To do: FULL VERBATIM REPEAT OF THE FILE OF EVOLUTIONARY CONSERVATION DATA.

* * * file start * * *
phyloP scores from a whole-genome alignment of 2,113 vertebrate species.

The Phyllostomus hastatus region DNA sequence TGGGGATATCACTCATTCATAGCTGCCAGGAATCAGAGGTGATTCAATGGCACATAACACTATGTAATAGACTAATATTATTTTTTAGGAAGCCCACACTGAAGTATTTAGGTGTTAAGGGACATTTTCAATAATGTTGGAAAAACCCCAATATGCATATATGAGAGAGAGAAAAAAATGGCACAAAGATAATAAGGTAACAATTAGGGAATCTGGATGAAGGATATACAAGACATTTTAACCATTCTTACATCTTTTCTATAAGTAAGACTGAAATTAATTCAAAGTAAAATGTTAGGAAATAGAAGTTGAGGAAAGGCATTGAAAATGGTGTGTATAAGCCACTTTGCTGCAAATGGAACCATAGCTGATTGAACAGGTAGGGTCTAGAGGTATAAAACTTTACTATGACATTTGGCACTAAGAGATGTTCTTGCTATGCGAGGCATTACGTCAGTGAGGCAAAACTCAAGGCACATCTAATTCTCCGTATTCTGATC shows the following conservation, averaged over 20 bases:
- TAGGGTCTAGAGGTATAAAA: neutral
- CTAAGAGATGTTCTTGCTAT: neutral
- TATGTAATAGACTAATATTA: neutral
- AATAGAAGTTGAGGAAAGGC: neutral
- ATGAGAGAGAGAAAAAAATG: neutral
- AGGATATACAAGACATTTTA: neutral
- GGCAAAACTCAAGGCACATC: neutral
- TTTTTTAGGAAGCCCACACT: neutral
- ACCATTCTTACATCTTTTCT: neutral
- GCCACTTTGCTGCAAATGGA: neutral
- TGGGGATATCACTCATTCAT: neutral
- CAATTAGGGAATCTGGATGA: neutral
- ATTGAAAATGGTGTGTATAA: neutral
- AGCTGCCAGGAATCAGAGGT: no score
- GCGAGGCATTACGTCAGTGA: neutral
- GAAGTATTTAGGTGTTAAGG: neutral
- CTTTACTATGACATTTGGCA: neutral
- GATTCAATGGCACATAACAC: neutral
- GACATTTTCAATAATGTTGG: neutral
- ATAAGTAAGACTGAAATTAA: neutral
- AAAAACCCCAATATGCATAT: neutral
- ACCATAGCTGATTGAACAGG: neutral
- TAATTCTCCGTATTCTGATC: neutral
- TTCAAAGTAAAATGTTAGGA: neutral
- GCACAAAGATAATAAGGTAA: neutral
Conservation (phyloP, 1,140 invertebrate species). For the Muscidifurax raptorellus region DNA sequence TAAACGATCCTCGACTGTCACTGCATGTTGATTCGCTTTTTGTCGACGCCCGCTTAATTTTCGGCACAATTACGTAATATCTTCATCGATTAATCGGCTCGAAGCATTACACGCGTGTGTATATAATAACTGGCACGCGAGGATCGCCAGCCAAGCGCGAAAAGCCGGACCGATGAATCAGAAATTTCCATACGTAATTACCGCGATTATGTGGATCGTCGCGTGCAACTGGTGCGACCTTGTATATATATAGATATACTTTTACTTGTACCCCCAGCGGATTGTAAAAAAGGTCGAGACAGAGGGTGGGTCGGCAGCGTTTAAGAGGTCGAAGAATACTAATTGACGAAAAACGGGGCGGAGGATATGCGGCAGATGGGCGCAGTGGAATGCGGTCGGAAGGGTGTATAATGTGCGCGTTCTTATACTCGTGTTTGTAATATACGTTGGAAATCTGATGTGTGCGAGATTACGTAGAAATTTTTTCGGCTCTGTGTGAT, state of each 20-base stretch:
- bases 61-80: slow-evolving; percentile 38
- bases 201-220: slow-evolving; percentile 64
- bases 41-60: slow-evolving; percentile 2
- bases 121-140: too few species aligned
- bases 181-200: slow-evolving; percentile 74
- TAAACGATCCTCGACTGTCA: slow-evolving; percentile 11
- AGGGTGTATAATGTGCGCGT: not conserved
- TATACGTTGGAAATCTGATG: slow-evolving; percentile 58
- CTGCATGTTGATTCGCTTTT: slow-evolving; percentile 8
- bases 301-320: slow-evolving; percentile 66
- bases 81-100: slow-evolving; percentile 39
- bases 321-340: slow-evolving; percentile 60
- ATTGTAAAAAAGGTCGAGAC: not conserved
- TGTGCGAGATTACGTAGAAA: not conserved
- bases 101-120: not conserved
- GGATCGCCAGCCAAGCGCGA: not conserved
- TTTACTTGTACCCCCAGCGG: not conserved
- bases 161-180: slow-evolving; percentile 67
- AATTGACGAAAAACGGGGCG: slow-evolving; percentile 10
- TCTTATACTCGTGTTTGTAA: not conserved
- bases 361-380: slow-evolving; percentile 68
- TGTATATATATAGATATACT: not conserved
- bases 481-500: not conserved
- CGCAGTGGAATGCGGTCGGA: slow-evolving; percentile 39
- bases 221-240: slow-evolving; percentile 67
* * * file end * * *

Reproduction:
phyloP scores from a whole-genome alignment of 2,113 vertebrate species.

The Phyllostomus hastatus region DNA sequence TGGGGATATCACTCATTCATAGCTGCCAGGAATCAGAGGTGATTCAATGGCACATAACACTATGTAATAGACTAATATTATTTTTTAGGAAGCCCACACTGAAGTATTTAGGTGTTAAGGGACATTTTCAATAATGTTGGAAAAACCCCAATATGCATATATGAGAGAGAGAAAAAAATGGCACAAAGATAATAAGGTAACAATTAGGGAATCTGGATGAAGGATATACAAGACATTTTAACCATTCTTACATCTTTTCTATAAGTAAGACTGAAATTAATTCAAAGTAAAATGTTAGGAAATAGAAGTTGAGGAAAGGCATTGAAAATGGTGTGTATAAGCCACTTTGCTGCAAATGGAACCATAGCTGATTGAACAGGTAGGGTCTAGAGGTATAAAACTTTACTATGACATTTGGCACTAAGAGATGTTCTTGCTATGCGAGGCATTACGTCAGTGAGGCAAAACTCAAGGCACATCTAATTCTCCGTATTCTGATC shows the following conservation, averaged over 20 bases:
- TAGGGTCTAGAGGTATAAAA: neutral
- CTAAGAGATGTTCTTGCTAT: neutral
- TATGTAATAGACTAATATTA: neutral
- AATAGAAGTTGAGGAAAGGC: neutral
- ATGAGAGAGAGAAAAAAATG: neutral
- AGGATATACAAGACATTTTA: neutral
- GGCAAAACTCAAGGCACATC: neutral
- TTTTTTAGGAAGCCCACACT: neutral
- ACCATTCTTACATCTTTTCT: neutral
- GCCACTTTGCTGCAAATGGA: neutral
- TGGGGATATCACTCATTCAT: neutral
- CAATTAGGGAATCTGGATGA: neutral
- ATTGAAAATGGTGTGTATAA: neutral
- AGCTGCCAGGAATCAGAGGT: no score
- GCGAGGCATTACGTCAGTGA: neutral
- GAAGTATTTAGGTGTTAAGG: neutral
- CTTTACTATGACATTTGGCA: neutral
- GATTCAATGGCACATAACAC: neutral
- GACATTTTCAATAATGTTGG: neutral
- ATAAGTAAGACTGAAATTAA: neutral
- AAAAACCCCAATATGCATAT: neutral
- ACCATAGCTGATTGAACAGG: neutral
- TAATTCTCCGTATTCTGATC: neutral
- TTCAAAGTAAAATGTTAGGA: neutral
- GCACAAAGATAATAAGGTAA: neutral
Conservation (phyloP, 1,140 invertebrate species). For the Muscidifurax raptorellus region DNA sequence TAAACGATCCTCGACTGTCACTGCATGTTGATTCGCTTTTTGTCGACGCCCGCTTAATTTTCGGCACAATTACGTAATATCTTCATCGATTAATCGGCTCGAAGCATTACACGCGTGTGTATATAATAACTGGCACGCGAGGATCGCCAGCCAAGCGCGAAAAGCCGGACCGATGAATCAGAAATTTCCATACGTAATTACCGCGATTATGTGGATCGTCGCGTGCAACTGGTGCGACCTTGTATATATATAGATATACTTTTACTTGTACCCCCAGCGGATTGTAAAAAAGGTCGAGACAGAGGGTGGGTCGGCAGCGTTTAAGAGGTCGAAGAATACTAATTGACGAAAAACGGGGCGGAGGATATGCGGCAGATGGGCGCAGTGGAATGCGGTCGGAAGGGTGTATAATGTGCGCGTTCTTATACTCGTGTTTGTAATATACGTTGGAAATCTGATGTGTGCGAGATTACGTAGAAATTTTTTCGGCTCTGTGTGAT, state of each 20-base stretch:
- bases 61-80: slow-evolving; percentile 38
- bases 201-220: slow-evolving; percentile 64
- bases 41-60: slow-evolving; percentile 2
- bases 121-140: too few species aligned
- bases 181-200: slow-evolving; percentile 74
- TAAACGATCCTCGACTGTCA: slow-evolving; percentile 11
- AGGGTGTATAATGTGCGCGT: not conserved
- TATACGTTGGAAATCTGATG: slow-evolving; percentile 58
- CTGCATGTTGATTCGCTTTT: slow-evolving; percentile 8
- bases 301-320: slow-evolving; percentile 66
- bases 81-100: slow-evolving; percentile 39
- bases 321-340: slow-evolving; percentile 60
- ATTGTAAAAAAGGTCGAGAC: not conserved
- TGTGCGAGATTACGTAGAAA: not conserved
- bases 101-120: not conserved
- GGATCGCCAGCCAAGCGCGA: not conserved
- TTTACTTGTACCCCCAGCGG: not conserved
- bases 161-180: slow-evolving; percentile 67
- AATTGACGAAAAACGGGGCG: slow-evolving; percentile 10
- TCTTATACTCGTGTTTGTAA: not conserved
- bases 361-380: slow-evolving; percentile 68
- TGTATATATATAGATATACT: not conserved
- bases 481-500: not conserved
- CGCAGTGGAATGCGGTCGGA: slow-evolving; percentile 39
- bases 221-240: slow-evolving; percentile 67